Well, I definitely pulled inspirations from hanging out with Lorraine, that was something that was important for Patrick Wilson, Vera and myself, is to try and do justice - or at least be respectful to who they are and who Ed was. So, at the same time though I knew that, I wanted it to be like our own cinematic version for the Warrens and so, yet again you know, I think for me anyway, the most successful horror movies that work are the ones that can create characters who you care about and that have characteristics that resonate with you and I think that is highly important, because if you can create characters that are likeable and people you can relate to, to me it makes the scares that much more scarier.

Because you have that sense of investment and I think that’s what made this more successful than a lot of horror sequels, because you’ve already have one film to become invested in Ed and Lorraine’s relationship and so there is a sort of strange beauty to The Conjuring 2 as a whole, because you care about them…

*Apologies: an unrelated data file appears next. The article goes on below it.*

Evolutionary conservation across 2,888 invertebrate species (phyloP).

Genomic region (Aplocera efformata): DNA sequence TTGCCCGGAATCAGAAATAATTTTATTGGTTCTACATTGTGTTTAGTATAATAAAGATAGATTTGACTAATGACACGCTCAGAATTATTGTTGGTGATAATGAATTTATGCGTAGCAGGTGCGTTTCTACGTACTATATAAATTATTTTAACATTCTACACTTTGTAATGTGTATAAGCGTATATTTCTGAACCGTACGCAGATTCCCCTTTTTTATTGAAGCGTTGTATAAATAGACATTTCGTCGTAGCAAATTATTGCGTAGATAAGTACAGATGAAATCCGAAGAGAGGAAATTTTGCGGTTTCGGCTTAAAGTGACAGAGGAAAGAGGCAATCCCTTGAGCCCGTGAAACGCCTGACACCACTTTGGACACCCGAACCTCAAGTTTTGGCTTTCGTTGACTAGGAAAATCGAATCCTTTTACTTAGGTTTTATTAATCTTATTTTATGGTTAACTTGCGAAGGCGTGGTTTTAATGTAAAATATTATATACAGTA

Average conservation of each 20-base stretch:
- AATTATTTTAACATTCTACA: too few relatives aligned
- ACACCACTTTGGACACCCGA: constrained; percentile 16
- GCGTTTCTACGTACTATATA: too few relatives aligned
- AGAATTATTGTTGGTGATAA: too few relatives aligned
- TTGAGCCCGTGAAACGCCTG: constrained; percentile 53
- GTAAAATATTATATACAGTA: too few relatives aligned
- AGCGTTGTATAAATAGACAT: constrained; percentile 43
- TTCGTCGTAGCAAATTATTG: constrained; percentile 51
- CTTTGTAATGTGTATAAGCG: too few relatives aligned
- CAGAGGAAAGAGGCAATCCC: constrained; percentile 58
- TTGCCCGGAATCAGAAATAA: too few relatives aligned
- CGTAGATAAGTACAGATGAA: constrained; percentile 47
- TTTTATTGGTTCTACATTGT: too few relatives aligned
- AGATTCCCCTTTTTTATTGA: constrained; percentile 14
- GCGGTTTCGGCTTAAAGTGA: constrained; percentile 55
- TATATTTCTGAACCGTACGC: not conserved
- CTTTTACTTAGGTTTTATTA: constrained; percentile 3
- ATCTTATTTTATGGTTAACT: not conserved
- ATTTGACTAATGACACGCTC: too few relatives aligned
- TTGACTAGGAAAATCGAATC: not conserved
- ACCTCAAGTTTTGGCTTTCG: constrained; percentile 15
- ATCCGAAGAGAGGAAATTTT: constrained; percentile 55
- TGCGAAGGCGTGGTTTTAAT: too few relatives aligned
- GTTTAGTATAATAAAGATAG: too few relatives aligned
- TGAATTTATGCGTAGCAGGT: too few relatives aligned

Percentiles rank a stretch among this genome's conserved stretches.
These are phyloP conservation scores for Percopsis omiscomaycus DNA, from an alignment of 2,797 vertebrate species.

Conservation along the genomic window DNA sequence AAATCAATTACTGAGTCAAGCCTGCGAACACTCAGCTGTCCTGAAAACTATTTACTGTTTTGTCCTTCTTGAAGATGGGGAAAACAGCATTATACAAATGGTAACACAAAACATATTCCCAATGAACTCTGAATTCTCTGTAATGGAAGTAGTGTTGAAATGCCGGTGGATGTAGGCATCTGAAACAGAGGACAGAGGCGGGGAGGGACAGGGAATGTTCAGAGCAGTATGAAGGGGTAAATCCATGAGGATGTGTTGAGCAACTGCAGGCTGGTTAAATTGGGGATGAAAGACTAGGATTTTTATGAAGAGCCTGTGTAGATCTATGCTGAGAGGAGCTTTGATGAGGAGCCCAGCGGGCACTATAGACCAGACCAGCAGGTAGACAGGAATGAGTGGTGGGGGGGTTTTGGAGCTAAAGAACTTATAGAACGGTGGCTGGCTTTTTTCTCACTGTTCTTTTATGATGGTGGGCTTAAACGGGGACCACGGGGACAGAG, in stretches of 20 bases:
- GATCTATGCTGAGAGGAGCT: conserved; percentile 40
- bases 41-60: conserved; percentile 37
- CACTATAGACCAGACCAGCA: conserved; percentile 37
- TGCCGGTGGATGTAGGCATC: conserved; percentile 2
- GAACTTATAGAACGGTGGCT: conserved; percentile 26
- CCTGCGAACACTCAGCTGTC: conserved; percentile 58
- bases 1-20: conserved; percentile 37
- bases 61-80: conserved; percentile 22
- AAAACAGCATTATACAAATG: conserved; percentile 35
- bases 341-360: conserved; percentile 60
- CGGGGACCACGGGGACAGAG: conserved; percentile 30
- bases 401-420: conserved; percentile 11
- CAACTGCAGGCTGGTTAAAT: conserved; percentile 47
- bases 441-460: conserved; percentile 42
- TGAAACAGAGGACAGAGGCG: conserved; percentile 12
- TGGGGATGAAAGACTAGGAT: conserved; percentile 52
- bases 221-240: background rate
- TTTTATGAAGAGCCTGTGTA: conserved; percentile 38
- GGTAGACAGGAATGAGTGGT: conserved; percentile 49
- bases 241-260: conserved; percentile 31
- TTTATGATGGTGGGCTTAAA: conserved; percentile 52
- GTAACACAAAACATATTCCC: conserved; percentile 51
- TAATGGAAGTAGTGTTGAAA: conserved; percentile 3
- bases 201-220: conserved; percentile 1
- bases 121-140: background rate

There is a set of continuity to the characters and because you’ve invested in who they are from the first movie already, you want to go along with them on their second journey - it gives me a lot of short hand to open things up more.

It is always been fascinating to me when directors use the same actors again and again. With Patrick Wilson I wondered if you signed some exclusive rights to use him!?

[Laughs] I joked that I - you know how Johnny Depp was to Tim Burton, Patrick Wilson is my Johnny Depp. I don’t know, I think the guy is such a cool guy and he to me in a lot of ways is the kind of embodiment of a leading actor for me as a director you know, he’s a great actor, he's a very thoughtful thespian, always thinks about his characters.